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Nolinor 737-200

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Nolinor Aviation recently began flying charters out of the Breslau airport to a mining operation in Nunavut.

That roar overhead Guelph not Santa

By Jessica Lovell
Guelph Tribune

There’s no mistaking this one for a bird. It’s definitely a plane, and it’s loud.

Though only a handful of Guelph residents have had occasion to complain about airplane noise from the nearby Region of Waterloo International Airport, it’s likely that many have noticed it, particularly in the last couple of months.

“We have a new airplane that operates at our airport,” airport general manager Chris Wood said of the reason for a recent increase in noise complaints. “It’s an older airplane with louder engines.”

The plane is a Boeing 737-200, flown by Quebec-based Nolinor Aviation. The company recently began flying charters out of the Breslau airport to a mining operation in Nunavut. Wood admits it is louder than the other planes that use the airport, but he says it meets Transport Canada’s noise standards and is legally licensed to operate in Canada.

“It’s the difference between a 40-year-old car versus a new car,” he said.

The noise of the plane prompted one west-end Guelph resident to raise the issue with Ward 4 councillor Cam Guthrie, who then posted the resident’s email on his Ward 4 blog.

“I am not exaggerating when I say that I can hear it in the enclosed basement of my home. It seems to be serving as our family’s new alarm clock,” the email said.

“I purchased my home in 2002 on Freshmeadow Way and have never been made aware by Transport Canada, the City of Guelph or the Region of Waterloo that my home would be under a flight path,” it said.

It goes on to ask what the city is doing to inform west end residents about the travels of this new, noisy aircraft over their homes.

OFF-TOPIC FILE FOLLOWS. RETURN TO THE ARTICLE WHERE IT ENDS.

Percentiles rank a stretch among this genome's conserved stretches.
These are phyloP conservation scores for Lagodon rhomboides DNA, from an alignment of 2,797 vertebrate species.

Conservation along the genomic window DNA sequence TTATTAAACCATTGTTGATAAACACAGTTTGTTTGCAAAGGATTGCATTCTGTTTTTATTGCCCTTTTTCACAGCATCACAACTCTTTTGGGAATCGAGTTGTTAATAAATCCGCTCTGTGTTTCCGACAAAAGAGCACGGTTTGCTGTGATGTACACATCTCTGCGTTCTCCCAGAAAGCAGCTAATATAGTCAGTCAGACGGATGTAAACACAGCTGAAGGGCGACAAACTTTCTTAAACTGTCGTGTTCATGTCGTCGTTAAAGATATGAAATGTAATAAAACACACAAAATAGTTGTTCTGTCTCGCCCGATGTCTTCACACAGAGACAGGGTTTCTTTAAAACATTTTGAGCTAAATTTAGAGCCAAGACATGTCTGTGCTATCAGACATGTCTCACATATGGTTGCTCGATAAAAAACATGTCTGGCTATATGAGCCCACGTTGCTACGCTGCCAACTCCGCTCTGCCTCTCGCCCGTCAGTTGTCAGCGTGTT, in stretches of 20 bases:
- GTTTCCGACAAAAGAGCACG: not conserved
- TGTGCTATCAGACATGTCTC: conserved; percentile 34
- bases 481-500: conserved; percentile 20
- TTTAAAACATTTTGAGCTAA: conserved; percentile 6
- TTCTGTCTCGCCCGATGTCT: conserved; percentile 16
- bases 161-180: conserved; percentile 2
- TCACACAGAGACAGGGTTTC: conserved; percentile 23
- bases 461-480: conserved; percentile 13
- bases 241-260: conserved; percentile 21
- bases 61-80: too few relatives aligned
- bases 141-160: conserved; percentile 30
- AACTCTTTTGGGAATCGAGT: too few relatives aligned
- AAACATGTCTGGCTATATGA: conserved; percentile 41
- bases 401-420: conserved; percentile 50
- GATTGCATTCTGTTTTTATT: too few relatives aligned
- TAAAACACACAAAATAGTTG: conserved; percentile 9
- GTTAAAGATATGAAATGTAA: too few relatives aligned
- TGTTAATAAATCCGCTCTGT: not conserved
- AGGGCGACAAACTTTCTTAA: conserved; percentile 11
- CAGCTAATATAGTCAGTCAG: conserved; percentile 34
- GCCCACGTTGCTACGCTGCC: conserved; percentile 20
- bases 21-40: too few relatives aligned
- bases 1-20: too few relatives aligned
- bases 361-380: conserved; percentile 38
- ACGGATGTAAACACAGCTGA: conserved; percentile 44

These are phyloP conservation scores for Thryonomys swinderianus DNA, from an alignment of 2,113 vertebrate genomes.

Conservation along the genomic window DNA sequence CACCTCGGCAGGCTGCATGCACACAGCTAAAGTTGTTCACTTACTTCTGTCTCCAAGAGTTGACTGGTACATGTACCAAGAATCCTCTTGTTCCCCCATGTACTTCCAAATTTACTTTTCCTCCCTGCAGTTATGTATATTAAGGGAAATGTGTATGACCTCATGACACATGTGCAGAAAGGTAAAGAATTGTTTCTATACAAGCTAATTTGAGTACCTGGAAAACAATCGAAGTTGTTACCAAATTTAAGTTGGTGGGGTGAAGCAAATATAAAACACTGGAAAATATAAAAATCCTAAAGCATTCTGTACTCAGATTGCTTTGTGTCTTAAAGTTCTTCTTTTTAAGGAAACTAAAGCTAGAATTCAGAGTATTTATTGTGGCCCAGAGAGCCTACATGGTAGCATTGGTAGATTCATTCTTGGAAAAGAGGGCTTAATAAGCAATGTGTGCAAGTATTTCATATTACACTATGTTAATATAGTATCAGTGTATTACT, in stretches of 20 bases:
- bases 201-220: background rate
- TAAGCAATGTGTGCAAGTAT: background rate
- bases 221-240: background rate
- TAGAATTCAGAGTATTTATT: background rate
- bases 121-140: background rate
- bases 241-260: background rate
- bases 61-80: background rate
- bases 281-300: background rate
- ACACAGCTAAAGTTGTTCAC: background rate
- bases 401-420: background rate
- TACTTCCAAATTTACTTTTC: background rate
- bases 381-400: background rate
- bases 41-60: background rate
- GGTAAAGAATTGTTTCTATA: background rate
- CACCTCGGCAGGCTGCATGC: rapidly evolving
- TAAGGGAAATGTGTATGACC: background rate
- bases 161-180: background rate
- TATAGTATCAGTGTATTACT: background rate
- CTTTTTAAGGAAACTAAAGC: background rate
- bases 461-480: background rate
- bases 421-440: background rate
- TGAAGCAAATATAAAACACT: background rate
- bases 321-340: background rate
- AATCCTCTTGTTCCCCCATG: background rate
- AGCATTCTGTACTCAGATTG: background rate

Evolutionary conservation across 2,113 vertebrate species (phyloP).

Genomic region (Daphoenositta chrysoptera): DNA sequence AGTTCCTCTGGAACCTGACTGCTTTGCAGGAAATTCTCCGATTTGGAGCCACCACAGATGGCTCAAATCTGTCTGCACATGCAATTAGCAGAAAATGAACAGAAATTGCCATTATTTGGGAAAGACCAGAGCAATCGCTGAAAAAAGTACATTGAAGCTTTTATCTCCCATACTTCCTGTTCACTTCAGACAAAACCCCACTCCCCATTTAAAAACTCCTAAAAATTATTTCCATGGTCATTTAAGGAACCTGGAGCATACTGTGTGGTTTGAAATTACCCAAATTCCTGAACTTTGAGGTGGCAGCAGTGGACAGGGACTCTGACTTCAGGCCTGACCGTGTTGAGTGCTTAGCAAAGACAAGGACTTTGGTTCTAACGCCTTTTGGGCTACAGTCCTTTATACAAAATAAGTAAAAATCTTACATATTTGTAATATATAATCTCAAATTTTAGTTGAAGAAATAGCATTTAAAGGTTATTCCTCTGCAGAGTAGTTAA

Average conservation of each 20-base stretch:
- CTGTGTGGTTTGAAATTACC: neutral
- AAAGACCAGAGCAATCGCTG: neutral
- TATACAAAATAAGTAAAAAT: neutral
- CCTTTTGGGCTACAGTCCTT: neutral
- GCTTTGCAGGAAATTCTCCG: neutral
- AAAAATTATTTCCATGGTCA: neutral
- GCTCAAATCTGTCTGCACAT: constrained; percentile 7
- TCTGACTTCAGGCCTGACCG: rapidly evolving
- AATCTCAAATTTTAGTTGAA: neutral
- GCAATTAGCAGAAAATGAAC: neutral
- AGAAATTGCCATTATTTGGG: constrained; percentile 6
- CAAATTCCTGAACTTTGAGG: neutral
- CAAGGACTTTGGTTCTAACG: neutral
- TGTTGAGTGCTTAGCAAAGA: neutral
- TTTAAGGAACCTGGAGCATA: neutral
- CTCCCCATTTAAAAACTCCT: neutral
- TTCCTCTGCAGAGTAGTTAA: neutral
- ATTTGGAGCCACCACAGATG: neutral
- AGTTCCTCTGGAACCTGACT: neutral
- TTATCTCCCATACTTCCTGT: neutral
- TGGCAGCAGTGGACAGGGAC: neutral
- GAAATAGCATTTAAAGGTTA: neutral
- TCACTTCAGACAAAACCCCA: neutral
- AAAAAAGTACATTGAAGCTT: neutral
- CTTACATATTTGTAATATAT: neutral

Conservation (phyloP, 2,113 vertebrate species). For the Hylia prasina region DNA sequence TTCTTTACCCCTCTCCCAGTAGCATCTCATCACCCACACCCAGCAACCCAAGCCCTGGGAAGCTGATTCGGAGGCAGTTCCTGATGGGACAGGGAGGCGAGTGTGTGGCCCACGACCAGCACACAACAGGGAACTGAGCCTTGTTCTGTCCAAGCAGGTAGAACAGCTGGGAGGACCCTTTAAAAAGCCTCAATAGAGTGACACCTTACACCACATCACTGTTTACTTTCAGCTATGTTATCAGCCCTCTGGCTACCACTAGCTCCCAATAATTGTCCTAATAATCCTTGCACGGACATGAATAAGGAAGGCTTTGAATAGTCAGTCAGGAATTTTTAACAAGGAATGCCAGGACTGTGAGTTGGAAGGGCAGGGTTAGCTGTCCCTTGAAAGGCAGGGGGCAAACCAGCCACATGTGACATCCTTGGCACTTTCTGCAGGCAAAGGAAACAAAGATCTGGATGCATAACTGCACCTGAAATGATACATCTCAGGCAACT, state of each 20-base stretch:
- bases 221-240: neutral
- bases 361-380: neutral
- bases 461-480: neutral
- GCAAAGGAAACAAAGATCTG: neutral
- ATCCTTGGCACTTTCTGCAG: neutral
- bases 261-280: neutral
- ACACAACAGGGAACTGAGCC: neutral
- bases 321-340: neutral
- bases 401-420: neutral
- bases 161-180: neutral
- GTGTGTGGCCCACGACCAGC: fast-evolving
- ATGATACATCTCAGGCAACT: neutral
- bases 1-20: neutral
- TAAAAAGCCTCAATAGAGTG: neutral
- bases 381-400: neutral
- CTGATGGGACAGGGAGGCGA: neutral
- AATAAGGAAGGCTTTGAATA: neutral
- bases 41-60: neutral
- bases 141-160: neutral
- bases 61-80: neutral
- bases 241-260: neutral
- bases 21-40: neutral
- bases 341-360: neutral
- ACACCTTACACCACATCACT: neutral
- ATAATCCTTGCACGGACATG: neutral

City staff are making inquiries with the airport in an effort to find out what kind of impact public complaints might have on the flight paths of its aircraft, said Guthrie.

“I’m unsure of whether they take complaints from Guelph with the same seriousness as the ones from Waterloo,” he said.

The complaint he posted on his blog this month is the first he’s heard this year, he said.

But he noted that when he mentioned the issue to his wife, she wasn’t surprised to hear there had been a complaint about airplane noise.

“She immediately said, ‘they have been pretty loud lately,’ ” Guthrie said.

This year, the airport has heard only nine noise complaints from Guelph, said Wood. It’s a number he referred to as “statistically insignificant.”

Those complaints have not all been related to the old Nolinor planes, either. “Some of then are arriving airplanes, some of them are departing, some of them are the air show in June,” Wood said.

Some of the complaints might not even be related to planes travelling to or from Waterloo Region, he said.

“There’s a lot of air traffic over Guelph going through Pearson, as well,” he said, noting that it is part of one of the busiest airspaces in Canada.

Overall, though, the airport is dealing with more noise complaints. They’ve jumped to 300 or more this year from just 98 in 2012, Wood said.

The complaints are tracked for statistical purposes, and, if it’s requested, the airport will investigate and follow up with the person who made the complaint, he said.

But they are not likely to bring about much change.

In the case of the Nolinor planes, the flights are all heading north, but which direction they take off depends not on where the most homes are located, but on which way the wind is blowing, Wood said.

There is a large buffer between the airport and Guelph, he said, so the northbound flight shouldn’t be travelling directly over the city. “It’s supposed to turn to the north right away,” said Wood.

Regardless of the challenge of dealing with increased complaints, the Nolinor flights are good news for the airport, he said.

“From a financial perspective, it’s been a huge windfall for the airport,” he said.

The flights run Tuesday, Wednesday and Thursday, carrying a combination of passengers and cargo. The rest of the week, the airline runs cargo flights to Nunavut, carrying everything from food to trucks for the mining operation, said Wood.

The original estimate of $400,000 that the flights were expected to generate in increased revenue for the airport is too low. It will definitely be more, said Wood. “How much more, we’re not sure,” he said.

Overall, it’s a positive for the region’s economy, creating jobs and bringing business to hotels, busing companies and the like, he said.

“It’s a huge win for business,” he said.

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